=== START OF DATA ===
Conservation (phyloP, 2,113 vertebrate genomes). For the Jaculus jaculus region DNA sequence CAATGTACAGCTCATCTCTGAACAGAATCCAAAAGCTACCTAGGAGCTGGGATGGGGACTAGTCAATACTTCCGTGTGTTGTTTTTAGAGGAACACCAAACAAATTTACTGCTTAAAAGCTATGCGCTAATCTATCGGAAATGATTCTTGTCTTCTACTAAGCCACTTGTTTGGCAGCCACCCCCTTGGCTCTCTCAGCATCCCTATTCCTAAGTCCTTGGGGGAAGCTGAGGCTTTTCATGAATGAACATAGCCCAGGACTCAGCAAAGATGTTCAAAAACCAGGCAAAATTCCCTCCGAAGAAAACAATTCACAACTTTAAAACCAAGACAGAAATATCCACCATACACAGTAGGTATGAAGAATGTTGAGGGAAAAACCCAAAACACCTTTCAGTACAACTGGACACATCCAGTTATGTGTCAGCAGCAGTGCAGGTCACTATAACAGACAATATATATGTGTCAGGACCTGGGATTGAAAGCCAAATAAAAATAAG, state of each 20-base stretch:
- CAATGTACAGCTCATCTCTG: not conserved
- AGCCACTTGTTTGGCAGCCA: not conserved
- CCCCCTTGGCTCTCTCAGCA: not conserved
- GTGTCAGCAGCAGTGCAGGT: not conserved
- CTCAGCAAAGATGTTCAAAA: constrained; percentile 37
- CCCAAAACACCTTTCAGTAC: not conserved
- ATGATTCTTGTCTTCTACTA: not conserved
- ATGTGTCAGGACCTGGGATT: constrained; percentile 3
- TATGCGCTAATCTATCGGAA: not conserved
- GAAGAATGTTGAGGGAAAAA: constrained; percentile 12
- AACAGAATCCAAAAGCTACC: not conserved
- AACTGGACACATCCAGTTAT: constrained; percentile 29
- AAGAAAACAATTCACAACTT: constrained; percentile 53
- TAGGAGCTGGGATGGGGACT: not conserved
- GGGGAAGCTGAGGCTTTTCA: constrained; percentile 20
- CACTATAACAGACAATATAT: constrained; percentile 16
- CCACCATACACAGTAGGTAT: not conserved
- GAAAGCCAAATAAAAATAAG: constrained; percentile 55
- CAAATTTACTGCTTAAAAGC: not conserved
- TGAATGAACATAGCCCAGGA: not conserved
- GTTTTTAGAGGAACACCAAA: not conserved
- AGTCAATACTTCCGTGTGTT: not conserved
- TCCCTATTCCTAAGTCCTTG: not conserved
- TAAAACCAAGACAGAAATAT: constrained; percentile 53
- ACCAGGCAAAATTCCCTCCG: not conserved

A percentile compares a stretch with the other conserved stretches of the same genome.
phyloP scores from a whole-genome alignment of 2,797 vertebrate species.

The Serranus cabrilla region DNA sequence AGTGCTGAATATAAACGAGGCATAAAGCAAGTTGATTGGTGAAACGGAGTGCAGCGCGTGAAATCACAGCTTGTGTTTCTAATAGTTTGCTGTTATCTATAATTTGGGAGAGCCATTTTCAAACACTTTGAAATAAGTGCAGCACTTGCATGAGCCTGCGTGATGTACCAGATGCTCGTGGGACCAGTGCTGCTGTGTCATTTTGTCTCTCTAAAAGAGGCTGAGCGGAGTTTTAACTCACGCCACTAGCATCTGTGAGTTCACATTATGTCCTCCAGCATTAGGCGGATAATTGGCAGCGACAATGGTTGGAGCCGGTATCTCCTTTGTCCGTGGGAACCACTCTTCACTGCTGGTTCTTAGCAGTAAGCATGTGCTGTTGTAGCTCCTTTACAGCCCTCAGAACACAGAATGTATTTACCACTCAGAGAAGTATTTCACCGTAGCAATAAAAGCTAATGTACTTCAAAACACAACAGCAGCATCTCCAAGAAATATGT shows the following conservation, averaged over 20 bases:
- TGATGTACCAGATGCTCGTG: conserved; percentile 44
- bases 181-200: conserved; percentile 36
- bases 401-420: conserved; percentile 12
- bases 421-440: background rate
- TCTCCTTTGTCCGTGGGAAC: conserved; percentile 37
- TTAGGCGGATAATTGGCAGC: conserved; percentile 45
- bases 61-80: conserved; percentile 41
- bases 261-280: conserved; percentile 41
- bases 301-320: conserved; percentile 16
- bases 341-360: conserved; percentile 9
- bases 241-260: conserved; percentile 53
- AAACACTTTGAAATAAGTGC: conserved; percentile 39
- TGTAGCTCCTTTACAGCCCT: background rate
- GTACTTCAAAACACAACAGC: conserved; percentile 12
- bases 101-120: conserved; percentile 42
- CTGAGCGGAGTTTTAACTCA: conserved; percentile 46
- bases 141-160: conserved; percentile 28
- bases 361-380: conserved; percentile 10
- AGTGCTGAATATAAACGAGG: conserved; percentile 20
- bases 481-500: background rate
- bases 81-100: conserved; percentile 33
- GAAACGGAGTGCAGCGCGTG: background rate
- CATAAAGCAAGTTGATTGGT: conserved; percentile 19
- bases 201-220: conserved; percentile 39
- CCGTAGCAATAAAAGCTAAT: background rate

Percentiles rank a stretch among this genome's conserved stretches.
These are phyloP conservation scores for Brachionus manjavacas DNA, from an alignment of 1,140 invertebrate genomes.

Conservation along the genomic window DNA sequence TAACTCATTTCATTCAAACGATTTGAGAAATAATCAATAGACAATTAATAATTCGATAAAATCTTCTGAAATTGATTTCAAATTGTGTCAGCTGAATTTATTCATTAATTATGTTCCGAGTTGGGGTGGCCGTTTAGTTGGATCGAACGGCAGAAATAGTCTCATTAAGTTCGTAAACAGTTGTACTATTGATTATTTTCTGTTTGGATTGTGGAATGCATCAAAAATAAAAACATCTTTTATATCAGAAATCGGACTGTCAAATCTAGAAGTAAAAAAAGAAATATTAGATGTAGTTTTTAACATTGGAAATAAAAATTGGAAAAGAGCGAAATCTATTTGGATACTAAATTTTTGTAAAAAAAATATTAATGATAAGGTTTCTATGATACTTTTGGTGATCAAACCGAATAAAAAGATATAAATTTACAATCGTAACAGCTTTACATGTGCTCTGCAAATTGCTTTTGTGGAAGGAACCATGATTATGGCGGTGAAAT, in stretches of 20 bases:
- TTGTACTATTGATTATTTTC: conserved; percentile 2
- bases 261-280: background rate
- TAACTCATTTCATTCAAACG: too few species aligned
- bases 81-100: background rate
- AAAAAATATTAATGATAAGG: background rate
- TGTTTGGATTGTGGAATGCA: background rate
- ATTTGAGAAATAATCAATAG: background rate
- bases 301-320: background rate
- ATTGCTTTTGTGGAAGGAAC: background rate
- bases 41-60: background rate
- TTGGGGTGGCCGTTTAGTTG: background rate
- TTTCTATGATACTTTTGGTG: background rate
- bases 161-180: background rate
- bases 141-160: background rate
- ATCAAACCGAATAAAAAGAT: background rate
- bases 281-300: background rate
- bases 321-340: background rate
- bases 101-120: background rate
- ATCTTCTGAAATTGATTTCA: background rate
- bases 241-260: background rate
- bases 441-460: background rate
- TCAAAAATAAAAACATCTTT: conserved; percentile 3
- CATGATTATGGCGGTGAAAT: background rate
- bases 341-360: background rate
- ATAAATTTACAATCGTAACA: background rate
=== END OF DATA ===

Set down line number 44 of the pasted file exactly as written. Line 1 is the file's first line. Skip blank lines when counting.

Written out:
- bases 101-120: conserved; percentile 42